could he be just adjusting to the regimen of PhD work? spent 1 year with that before i got married (you’re lucky in that respect) and it’s a big jump from masterals. with masterals, it’s a lot like undergraduate work; you read books and references integrally, like a novel. being able to absorb the main essence of the book was the key to being a good student (book-wise at least.)

well with doctorals, you cross boundaries. you study other fields, all of it synthesized into what you are focusing on. example, on the study of animals and man’s relation with animals, i was required to read all of the following:

the illiad and the odessey to have on insight on ancients’ relationship with their work animals.

plutarch’s lives to see who among the great figures seemed to have a consciousness for animals (obvious choice: alexander)

aristotele - descriptive biology and taxonomy

summa theologica - look for spriritual relations

darwin and cuvier - mutability and variation

dickens - the rise of mechanized industries

melville - economic impact of whaling

Hi, cousin!

Reminds me of my Spanish teachers writing “poor descriptions” on my essays and, when I asked “how do I enrich my descriptions?”, saying “just write them better!” Yeah, very helpful. Moron. I learned how to write descriptions from a computer programmer :stuck_out_tongue: (writing for a MUD, he was my first editor there).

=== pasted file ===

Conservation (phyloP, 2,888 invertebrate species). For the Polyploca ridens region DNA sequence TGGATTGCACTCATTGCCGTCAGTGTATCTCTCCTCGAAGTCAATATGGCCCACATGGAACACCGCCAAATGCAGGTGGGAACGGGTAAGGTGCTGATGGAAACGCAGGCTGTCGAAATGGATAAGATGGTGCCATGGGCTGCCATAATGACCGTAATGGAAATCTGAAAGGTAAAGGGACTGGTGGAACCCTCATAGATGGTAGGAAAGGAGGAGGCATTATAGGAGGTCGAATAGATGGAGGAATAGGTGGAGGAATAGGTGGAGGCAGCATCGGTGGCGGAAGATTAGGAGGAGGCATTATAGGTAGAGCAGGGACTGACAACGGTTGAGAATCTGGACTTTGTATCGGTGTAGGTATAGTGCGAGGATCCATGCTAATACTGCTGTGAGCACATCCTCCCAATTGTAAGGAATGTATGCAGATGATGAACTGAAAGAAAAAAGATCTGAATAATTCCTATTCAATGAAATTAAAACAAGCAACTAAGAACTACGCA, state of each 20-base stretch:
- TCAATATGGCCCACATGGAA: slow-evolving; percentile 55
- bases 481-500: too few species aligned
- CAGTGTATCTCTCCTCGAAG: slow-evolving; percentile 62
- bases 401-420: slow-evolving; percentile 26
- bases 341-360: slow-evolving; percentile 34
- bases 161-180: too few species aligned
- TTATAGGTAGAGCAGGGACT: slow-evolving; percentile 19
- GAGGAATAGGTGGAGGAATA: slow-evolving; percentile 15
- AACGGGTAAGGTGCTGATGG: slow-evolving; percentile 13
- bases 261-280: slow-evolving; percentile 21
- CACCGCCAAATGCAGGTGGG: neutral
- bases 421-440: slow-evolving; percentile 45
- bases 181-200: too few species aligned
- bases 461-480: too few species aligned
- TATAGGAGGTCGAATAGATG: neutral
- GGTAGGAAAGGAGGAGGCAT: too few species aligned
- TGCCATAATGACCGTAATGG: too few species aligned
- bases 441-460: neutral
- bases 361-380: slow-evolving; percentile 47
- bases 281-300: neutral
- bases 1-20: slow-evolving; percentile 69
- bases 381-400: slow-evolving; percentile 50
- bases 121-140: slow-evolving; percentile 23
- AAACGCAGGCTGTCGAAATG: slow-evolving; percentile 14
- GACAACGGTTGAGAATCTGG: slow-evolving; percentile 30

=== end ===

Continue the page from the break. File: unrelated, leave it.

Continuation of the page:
The problem here is the supervisor might be an asshole, and might also be identifying a real issue, they’re not mutually exclusive.

Retrieving memories and successfully memorising something can be two separate issues, ie retrieval works fine once its in, but getting it in takes more work than for other people. The needing to write notes thing for even very mundane could be a sign of working memory issues, or just perfectionism or anxiety.